Community Spotlight: Dr. Margaret Wallhagen
Dr. Margaret Wallhagen is the very first recipient of the Hearing and Speech Center’s Annual Integrity Award, an award given to an individual or individuals whose integrity, vision, leadership, and commitment have positively impacted their community and furthered the ability of the Hearing and Speech Center to meet the objectives of its mission.
Dr. Wallhagen is a professor of Gerontological Nursing and a Geriatric Nurse Practitioner in the School of Nursing, University of California San Francisco (UCSF). In January 2006, she became the director of the UCSF/John A. Hartford Center of Gerontological Nursing Excellence. She has explored issues related to informal caregiving, diabetes, and successful aging; and has focused specifically on hearing loss for the last several decades. She first became interested in the issue when participating in a study on sensory loss.
“I became more and more concerned about the impact of hearing loss on the older individuals and their families and the lack of awareness of clinicians. I also realized Medicare did not cover hearing aids, a significant barrier. This led me to alter my plans and devote my research, practice, and advocacy on hearing loss. My commitment to this has just grown as I’ve worked more with individuals who experience hearing loss, and its affects, and continue to face barriers in the clinical setting in terms of appreciation to the issue,” Dr. Wallhagen explained.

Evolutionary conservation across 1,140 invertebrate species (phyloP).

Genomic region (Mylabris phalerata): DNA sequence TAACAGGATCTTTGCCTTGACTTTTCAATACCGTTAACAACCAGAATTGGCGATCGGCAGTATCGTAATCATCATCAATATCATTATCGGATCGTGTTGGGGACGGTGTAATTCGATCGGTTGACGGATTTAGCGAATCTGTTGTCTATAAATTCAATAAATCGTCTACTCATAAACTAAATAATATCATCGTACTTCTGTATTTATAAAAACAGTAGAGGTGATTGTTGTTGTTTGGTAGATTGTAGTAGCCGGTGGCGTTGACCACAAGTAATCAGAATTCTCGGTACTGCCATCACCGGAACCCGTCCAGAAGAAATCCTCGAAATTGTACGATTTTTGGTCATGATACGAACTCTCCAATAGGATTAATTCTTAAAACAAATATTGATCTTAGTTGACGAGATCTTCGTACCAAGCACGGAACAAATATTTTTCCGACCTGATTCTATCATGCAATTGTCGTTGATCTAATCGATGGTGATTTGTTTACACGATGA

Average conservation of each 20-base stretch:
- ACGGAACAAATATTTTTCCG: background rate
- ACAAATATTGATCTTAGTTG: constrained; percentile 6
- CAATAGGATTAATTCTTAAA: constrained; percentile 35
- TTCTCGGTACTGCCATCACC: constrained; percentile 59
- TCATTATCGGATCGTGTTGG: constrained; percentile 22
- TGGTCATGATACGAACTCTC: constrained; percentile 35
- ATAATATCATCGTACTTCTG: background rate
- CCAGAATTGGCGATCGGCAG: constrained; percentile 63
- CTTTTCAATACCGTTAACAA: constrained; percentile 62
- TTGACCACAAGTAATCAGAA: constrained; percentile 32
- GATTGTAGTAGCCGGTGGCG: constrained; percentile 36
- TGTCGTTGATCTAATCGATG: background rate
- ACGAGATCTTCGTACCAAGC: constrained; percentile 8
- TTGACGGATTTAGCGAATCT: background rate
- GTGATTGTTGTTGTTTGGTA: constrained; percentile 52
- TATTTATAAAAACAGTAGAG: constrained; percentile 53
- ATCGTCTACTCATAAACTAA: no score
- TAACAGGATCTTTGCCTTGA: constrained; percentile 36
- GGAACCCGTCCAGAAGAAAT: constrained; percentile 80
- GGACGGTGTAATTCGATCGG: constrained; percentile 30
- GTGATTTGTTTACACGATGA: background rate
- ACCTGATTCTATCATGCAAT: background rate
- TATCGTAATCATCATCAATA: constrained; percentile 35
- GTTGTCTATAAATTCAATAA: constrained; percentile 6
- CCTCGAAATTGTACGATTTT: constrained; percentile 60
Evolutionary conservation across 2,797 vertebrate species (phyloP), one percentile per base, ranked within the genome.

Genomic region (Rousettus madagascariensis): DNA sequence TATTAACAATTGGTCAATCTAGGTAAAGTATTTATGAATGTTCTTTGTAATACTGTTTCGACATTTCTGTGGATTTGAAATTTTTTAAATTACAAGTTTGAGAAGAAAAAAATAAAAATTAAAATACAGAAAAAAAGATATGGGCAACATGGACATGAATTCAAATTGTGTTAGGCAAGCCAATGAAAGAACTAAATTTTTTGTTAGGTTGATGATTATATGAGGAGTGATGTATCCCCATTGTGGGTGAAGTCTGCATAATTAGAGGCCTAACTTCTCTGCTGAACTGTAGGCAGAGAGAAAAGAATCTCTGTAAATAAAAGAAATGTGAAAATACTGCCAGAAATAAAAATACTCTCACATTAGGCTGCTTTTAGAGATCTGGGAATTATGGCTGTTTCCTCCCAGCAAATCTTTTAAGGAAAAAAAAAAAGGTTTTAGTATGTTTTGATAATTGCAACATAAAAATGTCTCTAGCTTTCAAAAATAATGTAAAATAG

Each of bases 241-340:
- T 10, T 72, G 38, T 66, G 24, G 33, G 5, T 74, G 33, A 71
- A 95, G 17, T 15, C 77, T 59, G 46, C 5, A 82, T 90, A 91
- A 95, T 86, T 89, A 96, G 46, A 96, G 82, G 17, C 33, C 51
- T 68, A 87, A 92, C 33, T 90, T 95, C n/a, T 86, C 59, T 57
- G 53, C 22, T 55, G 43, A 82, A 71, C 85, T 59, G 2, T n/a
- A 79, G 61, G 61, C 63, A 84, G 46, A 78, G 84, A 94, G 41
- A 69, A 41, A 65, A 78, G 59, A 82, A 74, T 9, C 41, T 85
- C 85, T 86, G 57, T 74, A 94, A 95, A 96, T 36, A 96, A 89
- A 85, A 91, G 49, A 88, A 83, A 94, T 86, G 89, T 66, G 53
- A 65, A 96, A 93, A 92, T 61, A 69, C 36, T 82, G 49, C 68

“I knew some about the Hearing and Speech Center and its philosophy through Helen Luey – and I truly do credit Helen with helping me initially become more aware of issues related to hearing loss. I strongly support the mission of the Center and the range of services it provides,” she said. “All of these activities involve a commitment to the community because the goals of disseminating information about hearing loss, integrating hearing screening into the primary care settings, and changing policy to enhance access are all focused on the larger community of persons with hearing loss and their families and friends as well as the work environment.”
Her most recent work included a four-year longitudinal study of the experience of hearing loss in older adults and their partners, and a study on the benefits of integrating a concise, easily implemented, screening and educational protocol into primary care settings to promote better access to care and treatment. She is the immediate past Chair of the Board of Trustees of the Hearing Loss Association of America – the largest national advocacy group for people with hearing loss. Dr. Wallhagen has been a strong advocate for people with hearing loss, and we are excited to honor her at our upcoming gala, A New Century of Hearing Health, on Friday, May 11th.